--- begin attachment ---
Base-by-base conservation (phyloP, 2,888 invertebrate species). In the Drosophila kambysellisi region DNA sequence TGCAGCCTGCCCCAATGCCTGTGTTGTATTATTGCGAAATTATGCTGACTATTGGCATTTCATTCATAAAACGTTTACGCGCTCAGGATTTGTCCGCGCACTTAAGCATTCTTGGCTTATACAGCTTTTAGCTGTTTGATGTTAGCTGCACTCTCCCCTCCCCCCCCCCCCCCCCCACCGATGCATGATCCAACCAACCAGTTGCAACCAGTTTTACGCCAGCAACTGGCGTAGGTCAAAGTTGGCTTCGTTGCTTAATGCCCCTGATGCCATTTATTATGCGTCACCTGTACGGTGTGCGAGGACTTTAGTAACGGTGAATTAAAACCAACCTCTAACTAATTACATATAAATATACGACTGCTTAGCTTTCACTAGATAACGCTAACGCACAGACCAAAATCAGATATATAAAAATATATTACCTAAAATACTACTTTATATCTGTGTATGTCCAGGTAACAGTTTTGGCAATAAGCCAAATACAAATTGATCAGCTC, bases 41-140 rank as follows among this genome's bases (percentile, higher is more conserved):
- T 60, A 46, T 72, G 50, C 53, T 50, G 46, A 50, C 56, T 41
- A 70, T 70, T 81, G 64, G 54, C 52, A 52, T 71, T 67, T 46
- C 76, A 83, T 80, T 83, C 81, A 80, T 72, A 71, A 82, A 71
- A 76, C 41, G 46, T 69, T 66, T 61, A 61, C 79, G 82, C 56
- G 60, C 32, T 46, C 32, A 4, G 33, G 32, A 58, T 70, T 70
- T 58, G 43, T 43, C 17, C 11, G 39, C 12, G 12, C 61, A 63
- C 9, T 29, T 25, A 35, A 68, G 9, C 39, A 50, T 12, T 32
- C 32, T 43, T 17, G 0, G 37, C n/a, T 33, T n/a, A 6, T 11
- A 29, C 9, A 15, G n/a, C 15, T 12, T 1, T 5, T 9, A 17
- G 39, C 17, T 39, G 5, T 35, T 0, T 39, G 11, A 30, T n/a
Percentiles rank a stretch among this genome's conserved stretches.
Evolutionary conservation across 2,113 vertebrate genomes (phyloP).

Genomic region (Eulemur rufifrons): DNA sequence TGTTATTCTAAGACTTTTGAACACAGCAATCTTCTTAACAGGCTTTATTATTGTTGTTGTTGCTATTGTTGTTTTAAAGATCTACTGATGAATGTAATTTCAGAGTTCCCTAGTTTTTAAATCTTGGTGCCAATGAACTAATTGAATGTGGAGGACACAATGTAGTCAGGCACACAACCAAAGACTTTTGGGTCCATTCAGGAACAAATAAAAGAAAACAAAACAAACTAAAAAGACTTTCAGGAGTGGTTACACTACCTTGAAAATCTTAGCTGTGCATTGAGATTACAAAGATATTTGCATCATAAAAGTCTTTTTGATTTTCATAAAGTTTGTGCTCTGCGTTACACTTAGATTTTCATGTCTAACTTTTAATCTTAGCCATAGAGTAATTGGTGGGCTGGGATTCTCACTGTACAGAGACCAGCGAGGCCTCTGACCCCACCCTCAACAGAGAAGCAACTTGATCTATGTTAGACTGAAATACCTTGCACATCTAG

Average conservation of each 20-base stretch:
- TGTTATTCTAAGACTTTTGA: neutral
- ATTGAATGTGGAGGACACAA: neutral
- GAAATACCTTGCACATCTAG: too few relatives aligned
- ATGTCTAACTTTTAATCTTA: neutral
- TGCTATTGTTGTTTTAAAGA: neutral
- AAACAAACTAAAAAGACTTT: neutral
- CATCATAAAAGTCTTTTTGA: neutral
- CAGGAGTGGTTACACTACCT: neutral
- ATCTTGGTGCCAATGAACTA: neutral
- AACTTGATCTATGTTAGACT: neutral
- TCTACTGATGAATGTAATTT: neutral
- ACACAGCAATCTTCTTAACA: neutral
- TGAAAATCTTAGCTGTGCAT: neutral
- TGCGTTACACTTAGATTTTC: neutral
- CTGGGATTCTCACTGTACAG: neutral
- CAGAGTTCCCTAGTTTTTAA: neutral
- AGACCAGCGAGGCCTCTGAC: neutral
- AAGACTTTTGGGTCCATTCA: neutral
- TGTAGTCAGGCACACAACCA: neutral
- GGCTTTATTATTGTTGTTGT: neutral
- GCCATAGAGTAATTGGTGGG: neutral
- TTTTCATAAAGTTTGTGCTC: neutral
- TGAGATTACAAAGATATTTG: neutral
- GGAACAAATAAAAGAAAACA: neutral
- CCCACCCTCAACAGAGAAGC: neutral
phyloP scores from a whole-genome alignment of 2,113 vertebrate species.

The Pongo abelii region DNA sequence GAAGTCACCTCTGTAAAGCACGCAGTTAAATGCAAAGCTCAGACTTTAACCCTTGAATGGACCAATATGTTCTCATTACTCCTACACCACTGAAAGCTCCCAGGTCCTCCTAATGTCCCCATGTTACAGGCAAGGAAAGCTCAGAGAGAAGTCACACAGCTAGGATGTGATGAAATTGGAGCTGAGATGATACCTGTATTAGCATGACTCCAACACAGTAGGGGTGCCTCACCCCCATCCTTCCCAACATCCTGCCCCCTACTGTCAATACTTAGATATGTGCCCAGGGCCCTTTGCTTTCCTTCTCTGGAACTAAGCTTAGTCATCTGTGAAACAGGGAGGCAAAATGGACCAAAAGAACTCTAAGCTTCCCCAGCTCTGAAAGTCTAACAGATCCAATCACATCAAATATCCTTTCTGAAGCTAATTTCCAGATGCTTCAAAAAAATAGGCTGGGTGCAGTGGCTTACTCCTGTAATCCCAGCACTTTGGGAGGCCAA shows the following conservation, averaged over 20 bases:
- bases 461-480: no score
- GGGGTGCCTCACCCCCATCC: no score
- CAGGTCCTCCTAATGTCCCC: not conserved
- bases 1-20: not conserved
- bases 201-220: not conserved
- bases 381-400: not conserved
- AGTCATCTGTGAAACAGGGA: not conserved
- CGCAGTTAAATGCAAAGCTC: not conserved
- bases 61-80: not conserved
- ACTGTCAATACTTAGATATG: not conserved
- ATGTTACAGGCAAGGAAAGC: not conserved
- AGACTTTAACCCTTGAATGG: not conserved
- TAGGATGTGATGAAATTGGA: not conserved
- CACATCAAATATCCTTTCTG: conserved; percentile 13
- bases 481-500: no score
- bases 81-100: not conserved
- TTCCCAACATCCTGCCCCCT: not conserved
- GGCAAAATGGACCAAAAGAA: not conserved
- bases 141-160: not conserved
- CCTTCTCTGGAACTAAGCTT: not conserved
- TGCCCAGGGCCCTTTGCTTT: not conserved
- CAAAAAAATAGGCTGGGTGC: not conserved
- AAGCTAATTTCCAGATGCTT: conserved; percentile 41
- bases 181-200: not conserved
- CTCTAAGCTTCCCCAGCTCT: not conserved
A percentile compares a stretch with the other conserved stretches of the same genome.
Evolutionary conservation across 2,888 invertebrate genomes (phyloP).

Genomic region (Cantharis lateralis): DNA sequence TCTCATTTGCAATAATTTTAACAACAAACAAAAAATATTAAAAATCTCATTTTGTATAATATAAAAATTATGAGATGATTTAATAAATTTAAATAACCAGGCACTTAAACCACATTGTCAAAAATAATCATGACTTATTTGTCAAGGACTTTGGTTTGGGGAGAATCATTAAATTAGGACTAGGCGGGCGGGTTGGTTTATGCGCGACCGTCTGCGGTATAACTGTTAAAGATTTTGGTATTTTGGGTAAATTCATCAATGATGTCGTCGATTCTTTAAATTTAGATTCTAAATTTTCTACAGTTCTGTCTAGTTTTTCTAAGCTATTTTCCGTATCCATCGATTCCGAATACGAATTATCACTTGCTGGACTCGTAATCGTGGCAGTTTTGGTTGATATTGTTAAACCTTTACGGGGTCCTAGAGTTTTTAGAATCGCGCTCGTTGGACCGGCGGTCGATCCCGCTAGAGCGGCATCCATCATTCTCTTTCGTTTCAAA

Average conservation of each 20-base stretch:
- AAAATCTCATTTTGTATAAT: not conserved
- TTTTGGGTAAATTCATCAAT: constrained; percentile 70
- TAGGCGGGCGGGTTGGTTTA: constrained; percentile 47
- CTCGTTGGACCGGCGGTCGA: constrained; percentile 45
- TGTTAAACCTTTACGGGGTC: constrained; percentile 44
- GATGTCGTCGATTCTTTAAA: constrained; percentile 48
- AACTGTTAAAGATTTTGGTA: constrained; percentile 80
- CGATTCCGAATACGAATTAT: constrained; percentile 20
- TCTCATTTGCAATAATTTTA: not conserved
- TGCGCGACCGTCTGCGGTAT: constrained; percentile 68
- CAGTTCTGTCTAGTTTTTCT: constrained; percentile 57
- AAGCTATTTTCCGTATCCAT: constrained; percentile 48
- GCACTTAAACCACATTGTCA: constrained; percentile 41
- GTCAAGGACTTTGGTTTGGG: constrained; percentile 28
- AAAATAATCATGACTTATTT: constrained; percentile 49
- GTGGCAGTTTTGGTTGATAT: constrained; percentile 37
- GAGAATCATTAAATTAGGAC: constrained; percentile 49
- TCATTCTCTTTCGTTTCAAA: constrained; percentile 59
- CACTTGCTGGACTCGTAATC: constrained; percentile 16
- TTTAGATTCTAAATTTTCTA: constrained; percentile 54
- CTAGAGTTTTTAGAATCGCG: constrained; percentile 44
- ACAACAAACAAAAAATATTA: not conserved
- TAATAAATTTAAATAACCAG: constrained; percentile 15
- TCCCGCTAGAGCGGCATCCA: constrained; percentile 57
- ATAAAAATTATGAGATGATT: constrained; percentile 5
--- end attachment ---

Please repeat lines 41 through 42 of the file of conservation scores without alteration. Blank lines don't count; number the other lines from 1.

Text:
phyloP scores from a whole-genome alignment of 2,113 vertebrate species.

The Pongo abelii region DNA sequence GAAGTCACCTCTGTAAAGCACGCAGTTAAATGCAAAGCTCAGACTTTAACCCTTGAATGGACCAATATGTTCTCATTACTCCTACACCACTGAAAGCTCCCAGGTCCTCCTAATGTCCCCATGTTACAGGCAAGGAAAGCTCAGAGAGAAGTCACACAGCTAGGATGTGATGAAATTGGAGCTGAGATGATACCTGTATTAGCATGACTCCAACACAGTAGGGGTGCCTCACCCCCATCCTTCCCAACATCCTGCCCCCTACTGTCAATACTTAGATATGTGCCCAGGGCCCTTTGCTTTCCTTCTCTGGAACTAAGCTTAGTCATCTGTGAAACAGGGAGGCAAAATGGACCAAAAGAACTCTAAGCTTCCCCAGCTCTGAAAGTCTAACAGATCCAATCACATCAAATATCCTTTCTGAAGCTAATTTCCAGATGCTTCAAAAAAATAGGCTGGGTGCAGTGGCTTACTCCTGTAATCCCAGCACTTTGGGAGGCCAA shows the following conservation, averaged over 20 bases: